A high speed crash in Van Nuys killed both drivers
    A Honda Accord is removed from the intersection of Balboa and Victory boulevards following a fatal crash last year.
    Mel Melcon/TNS

    Potential Roadblocks

    Organized opposition to Measure HLA came from the local firefighters union, which argued that some components of the plan would slow emergency response times. After the vote, a union leader told the L.A. Times, “The residents of Los Angeles will realize what we have been saying, that it’s going to delay response times and not going to help with the traffic.”

    The city administrative officer also issued a $3.1 billion cost estimate for implementing the plan, which Schneider describes as “outlandish.” The Yes on HLA campaign maintained that the plan would actually make emergency response somewhat faster if fully implemented.

    Some top city leaders, including Mayor Karen Bass, didn’t take a position on the measure. Schneider says there are varying levels of enthusiasm for the plan in the two city agencies that will be in charge of implementing it. If they were really determined to, the agency could find ways to work around the ordinance, Schneider says, for example by paving one-ninth of a mile at a time to avoid triggering the requirements. “It’s not a very functional way to run a city, and I think the roads would deteriorate faster if they did that,” he says.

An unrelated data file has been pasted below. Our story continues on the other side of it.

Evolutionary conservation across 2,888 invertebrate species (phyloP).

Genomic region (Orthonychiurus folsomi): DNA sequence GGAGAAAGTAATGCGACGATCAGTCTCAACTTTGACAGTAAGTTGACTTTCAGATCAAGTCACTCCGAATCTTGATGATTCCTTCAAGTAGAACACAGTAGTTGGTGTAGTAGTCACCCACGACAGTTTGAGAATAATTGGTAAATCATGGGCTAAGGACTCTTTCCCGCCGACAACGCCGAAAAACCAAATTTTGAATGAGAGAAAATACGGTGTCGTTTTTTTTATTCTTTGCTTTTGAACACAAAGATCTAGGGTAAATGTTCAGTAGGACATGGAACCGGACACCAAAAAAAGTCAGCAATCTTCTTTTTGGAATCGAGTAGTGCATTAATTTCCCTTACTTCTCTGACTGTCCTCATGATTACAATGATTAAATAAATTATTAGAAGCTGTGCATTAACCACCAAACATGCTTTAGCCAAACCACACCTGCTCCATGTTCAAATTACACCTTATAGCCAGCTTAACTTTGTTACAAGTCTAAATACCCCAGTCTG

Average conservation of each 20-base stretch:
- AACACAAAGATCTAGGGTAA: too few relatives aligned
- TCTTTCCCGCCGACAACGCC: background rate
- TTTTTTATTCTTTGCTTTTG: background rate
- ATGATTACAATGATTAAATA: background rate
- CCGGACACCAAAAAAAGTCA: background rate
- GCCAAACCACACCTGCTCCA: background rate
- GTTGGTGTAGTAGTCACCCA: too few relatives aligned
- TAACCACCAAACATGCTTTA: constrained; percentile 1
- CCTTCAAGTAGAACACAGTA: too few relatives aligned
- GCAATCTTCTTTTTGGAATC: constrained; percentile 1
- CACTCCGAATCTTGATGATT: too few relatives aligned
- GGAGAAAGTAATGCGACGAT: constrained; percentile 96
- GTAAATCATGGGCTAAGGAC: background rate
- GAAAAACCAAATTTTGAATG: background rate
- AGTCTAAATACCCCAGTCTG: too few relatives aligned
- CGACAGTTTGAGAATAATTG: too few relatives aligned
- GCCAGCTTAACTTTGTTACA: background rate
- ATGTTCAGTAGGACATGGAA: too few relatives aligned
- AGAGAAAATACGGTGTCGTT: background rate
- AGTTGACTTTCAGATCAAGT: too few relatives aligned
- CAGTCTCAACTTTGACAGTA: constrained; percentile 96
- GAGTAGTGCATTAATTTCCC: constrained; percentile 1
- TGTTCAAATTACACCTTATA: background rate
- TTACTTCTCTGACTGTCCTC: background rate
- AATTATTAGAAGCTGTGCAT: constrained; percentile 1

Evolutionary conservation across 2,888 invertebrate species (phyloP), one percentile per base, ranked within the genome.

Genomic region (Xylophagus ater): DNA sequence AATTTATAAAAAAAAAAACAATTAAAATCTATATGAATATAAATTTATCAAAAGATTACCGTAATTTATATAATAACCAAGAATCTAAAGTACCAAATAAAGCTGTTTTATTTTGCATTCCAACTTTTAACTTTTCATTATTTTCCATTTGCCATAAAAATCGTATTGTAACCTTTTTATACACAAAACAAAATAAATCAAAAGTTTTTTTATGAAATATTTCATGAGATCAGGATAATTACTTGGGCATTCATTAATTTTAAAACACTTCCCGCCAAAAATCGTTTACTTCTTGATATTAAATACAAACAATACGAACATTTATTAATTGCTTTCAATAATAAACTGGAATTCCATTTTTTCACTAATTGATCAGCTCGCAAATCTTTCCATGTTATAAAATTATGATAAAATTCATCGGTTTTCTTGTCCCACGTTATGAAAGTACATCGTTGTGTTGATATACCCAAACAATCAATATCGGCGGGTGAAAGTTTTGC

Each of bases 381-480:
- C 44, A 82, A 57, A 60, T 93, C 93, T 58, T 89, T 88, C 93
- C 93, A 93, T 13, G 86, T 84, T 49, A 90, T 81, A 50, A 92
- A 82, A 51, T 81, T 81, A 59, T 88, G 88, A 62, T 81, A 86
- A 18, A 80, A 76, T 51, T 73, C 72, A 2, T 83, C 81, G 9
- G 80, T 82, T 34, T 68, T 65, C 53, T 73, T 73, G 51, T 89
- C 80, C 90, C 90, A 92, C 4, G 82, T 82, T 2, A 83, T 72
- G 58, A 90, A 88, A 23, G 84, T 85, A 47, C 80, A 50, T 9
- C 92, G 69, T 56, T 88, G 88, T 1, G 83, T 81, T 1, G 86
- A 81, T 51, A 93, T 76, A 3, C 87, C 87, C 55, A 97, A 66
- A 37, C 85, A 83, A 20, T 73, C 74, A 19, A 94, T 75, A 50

If city agencies do ignore the law, paving over select streets without adding bike lanes or other upgrades, anyone can sue them under the terms of Measure HLA. “But our goal isn’t to sue them,” Schneider says. “We just want them to do their own plan.”

    A National Trend

    The vote comes amid a growing push to address traffic accidents across the U.S. “The voters of Los Angeles spoke up clearly that they want city leaders to live up to their Vision Zero commitment and invest in safe mobility for all road users, especially for people walking and biking,” says Leah Shahum, director of the Vision Zero Network. “The message clearly resonated with voters that car crashes are the leading cause of death of kids in L.A., and that’s unacceptable and it’s preventable.”

    The degree of support for street safety measures could be especially important coming from a city like L.A. Changes to street designs that reduce space for cars or slow down speeds are often hard-fought, generating lots of fights among residents, business owners and planners. Some leaders may be tempted to let such projects fall through to avoid upsetting local residents.

    But the L.A. vote should inspire other cities to push harder, says Matt Lewis, a housing and bike advocate based in Berkeley. “I think any politician who’s inclined towards safe streets and transit is going to take a look at this and say, ‘I’m willing to bet that my city has a similar constituency for this that’s been ignored for years,’” Lewis says.
    Jared Brey is a senior staff writer for Governing. He can be found on Twitter at @jaredbrey.